Back in the day, wise citizens were out in front of the nuclear issue in a major way. Throughout the 1960s, ’70s and ’80s, millions of people in the United States were engaged in anti-nuclear activism and advocacy. There were multiple national organizations that supported and coordinated those activities. Here are just a few highlights: In 1961, 50,000 women marched as Women’s Strike for Peace in 60 different cities to oppose nuclear weapons and above-ground testing. Throughout the 1970s, activists focused on the Seabrook Station Nuclear Power Plant in New Hampshire. In May 1977, more than 1,400 people were arrested there — 500 of whom were jailed for nearly two weeks. The next year, 12,000 people showed up to the protest.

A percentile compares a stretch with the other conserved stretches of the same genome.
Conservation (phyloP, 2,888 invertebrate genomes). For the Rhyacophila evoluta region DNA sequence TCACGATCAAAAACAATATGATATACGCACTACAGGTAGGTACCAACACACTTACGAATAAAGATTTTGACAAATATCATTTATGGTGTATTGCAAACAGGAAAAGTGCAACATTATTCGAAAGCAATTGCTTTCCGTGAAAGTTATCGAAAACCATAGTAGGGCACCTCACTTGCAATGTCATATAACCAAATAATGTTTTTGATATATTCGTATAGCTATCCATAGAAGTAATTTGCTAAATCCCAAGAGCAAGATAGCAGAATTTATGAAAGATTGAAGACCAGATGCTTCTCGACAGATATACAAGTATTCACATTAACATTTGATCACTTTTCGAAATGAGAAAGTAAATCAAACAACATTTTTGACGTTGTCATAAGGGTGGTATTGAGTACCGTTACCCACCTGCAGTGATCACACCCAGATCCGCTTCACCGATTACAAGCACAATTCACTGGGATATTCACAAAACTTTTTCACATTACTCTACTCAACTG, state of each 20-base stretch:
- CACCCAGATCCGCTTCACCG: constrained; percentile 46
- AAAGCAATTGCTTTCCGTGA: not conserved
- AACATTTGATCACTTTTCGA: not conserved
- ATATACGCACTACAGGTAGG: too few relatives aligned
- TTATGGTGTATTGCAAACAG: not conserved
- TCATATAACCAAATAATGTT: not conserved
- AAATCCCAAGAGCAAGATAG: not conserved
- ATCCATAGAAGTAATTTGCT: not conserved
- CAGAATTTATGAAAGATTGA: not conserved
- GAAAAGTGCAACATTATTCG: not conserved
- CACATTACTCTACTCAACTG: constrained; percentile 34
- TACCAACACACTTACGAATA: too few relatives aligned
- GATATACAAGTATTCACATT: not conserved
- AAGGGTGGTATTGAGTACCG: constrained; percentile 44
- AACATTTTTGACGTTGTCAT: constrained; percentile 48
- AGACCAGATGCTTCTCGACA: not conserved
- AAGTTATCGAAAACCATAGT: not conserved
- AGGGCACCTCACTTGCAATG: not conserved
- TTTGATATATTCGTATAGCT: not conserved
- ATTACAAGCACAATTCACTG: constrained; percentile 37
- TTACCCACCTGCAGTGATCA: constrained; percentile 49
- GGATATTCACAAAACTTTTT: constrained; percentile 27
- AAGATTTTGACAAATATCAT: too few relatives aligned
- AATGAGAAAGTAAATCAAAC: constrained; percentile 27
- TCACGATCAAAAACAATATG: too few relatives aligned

Read it all here: What will it take to ban the bomb? | Frida Berrigan, Waging Nonviolence